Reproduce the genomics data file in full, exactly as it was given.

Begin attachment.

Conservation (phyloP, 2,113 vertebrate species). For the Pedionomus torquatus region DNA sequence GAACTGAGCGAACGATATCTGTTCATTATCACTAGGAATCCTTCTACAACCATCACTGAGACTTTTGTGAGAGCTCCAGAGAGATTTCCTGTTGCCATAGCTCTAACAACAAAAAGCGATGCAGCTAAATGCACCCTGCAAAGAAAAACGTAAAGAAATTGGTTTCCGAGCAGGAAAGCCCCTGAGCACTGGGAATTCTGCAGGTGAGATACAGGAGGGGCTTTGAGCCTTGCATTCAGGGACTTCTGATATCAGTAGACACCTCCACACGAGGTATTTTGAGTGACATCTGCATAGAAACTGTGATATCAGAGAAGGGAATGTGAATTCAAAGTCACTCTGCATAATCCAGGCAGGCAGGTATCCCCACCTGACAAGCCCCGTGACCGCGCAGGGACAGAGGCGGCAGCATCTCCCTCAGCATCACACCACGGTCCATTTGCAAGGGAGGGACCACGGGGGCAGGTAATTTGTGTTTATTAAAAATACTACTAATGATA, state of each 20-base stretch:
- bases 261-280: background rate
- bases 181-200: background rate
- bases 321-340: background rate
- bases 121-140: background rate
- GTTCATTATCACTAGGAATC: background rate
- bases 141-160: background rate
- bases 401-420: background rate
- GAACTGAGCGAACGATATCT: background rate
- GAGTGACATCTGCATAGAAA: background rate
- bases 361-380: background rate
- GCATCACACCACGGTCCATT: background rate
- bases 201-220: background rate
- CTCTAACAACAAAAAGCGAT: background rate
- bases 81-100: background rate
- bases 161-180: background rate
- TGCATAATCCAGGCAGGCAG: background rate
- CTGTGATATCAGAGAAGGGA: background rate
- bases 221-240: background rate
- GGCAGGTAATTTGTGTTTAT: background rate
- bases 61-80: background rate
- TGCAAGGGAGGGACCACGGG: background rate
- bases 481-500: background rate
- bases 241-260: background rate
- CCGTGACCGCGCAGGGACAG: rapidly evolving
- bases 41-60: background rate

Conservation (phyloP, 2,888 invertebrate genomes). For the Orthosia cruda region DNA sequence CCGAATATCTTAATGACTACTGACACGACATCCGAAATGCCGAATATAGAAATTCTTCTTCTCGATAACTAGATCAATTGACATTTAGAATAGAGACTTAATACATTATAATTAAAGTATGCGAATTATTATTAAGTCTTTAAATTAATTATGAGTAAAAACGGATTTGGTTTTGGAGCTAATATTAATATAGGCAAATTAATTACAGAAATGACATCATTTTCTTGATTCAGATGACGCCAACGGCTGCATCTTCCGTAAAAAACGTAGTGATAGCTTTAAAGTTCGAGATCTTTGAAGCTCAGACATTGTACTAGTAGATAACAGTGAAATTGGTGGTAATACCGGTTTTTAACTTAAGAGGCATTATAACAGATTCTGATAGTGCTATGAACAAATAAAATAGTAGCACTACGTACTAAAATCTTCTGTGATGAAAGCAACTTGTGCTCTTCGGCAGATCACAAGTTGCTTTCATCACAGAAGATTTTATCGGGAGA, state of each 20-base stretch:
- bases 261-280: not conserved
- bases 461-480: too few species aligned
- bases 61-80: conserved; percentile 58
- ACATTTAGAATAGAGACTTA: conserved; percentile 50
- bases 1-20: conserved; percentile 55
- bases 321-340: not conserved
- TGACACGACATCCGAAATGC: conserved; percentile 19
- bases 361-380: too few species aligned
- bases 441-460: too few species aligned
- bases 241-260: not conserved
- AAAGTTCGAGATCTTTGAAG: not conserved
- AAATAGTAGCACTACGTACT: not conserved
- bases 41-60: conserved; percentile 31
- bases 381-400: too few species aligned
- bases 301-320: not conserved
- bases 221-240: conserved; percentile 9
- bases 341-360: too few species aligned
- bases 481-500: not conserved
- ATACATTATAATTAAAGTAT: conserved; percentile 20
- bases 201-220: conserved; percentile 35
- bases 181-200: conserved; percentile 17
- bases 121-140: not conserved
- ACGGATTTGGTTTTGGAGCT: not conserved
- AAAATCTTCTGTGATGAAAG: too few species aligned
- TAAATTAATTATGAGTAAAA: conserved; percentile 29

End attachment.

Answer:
Conservation (phyloP, 2,113 vertebrate species). For the Pedionomus torquatus region DNA sequence GAACTGAGCGAACGATATCTGTTCATTATCACTAGGAATCCTTCTACAACCATCACTGAGACTTTTGTGAGAGCTCCAGAGAGATTTCCTGTTGCCATAGCTCTAACAACAAAAAGCGATGCAGCTAAATGCACCCTGCAAAGAAAAACGTAAAGAAATTGGTTTCCGAGCAGGAAAGCCCCTGAGCACTGGGAATTCTGCAGGTGAGATACAGGAGGGGCTTTGAGCCTTGCATTCAGGGACTTCTGATATCAGTAGACACCTCCACACGAGGTATTTTGAGTGACATCTGCATAGAAACTGTGATATCAGAGAAGGGAATGTGAATTCAAAGTCACTCTGCATAATCCAGGCAGGCAGGTATCCCCACCTGACAAGCCCCGTGACCGCGCAGGGACAGAGGCGGCAGCATCTCCCTCAGCATCACACCACGGTCCATTTGCAAGGGAGGGACCACGGGGGCAGGTAATTTGTGTTTATTAAAAATACTACTAATGATA, state of each 20-base stretch:
- bases 261-280: background rate
- bases 181-200: background rate
- bases 321-340: background rate
- bases 121-140: background rate
- GTTCATTATCACTAGGAATC: background rate
- bases 141-160: background rate
- bases 401-420: background rate
- GAACTGAGCGAACGATATCT: background rate
- GAGTGACATCTGCATAGAAA: background rate
- bases 361-380: background rate
- GCATCACACCACGGTCCATT: background rate
- bases 201-220: background rate
- CTCTAACAACAAAAAGCGAT: background rate
- bases 81-100: background rate
- bases 161-180: background rate
- TGCATAATCCAGGCAGGCAG: background rate
- CTGTGATATCAGAGAAGGGA: background rate
- bases 221-240: background rate
- GGCAGGTAATTTGTGTTTAT: background rate
- bases 61-80: background rate
- TGCAAGGGAGGGACCACGGG: background rate
- bases 481-500: background rate
- bases 241-260: background rate
- CCGTGACCGCGCAGGGACAG: rapidly evolving
- bases 41-60: background rate

Conservation (phyloP, 2,888 invertebrate genomes). For the Orthosia cruda region DNA sequence CCGAATATCTTAATGACTACTGACACGACATCCGAAATGCCGAATATAGAAATTCTTCTTCTCGATAACTAGATCAATTGACATTTAGAATAGAGACTTAATACATTATAATTAAAGTATGCGAATTATTATTAAGTCTTTAAATTAATTATGAGTAAAAACGGATTTGGTTTTGGAGCTAATATTAATATAGGCAAATTAATTACAGAAATGACATCATTTTCTTGATTCAGATGACGCCAACGGCTGCATCTTCCGTAAAAAACGTAGTGATAGCTTTAAAGTTCGAGATCTTTGAAGCTCAGACATTGTACTAGTAGATAACAGTGAAATTGGTGGTAATACCGGTTTTTAACTTAAGAGGCATTATAACAGATTCTGATAGTGCTATGAACAAATAAAATAGTAGCACTACGTACTAAAATCTTCTGTGATGAAAGCAACTTGTGCTCTTCGGCAGATCACAAGTTGCTTTCATCACAGAAGATTTTATCGGGAGA, state of each 20-base stretch:
- bases 261-280: not conserved
- bases 461-480: too few species aligned
- bases 61-80: conserved; percentile 58
- ACATTTAGAATAGAGACTTA: conserved; percentile 50
- bases 1-20: conserved; percentile 55
- bases 321-340: not conserved
- TGACACGACATCCGAAATGC: conserved; percentile 19
- bases 361-380: too few species aligned
- bases 441-460: too few species aligned
- bases 241-260: not conserved
- AAAGTTCGAGATCTTTGAAG: not conserved
- AAATAGTAGCACTACGTACT: not conserved
- bases 41-60: conserved; percentile 31
- bases 381-400: too few species aligned
- bases 301-320: not conserved
- bases 221-240: conserved; percentile 9
- bases 341-360: too few species aligned
- bases 481-500: not conserved
- ATACATTATAATTAAAGTAT: conserved; percentile 20
- bases 201-220: conserved; percentile 35
- bases 181-200: conserved; percentile 17
- bases 121-140: not conserved
- ACGGATTTGGTTTTGGAGCT: not conserved
- AAAATCTTCTGTGATGAAAG: too few species aligned
- TAAATTAATTATGAGTAAAA: conserved; percentile 29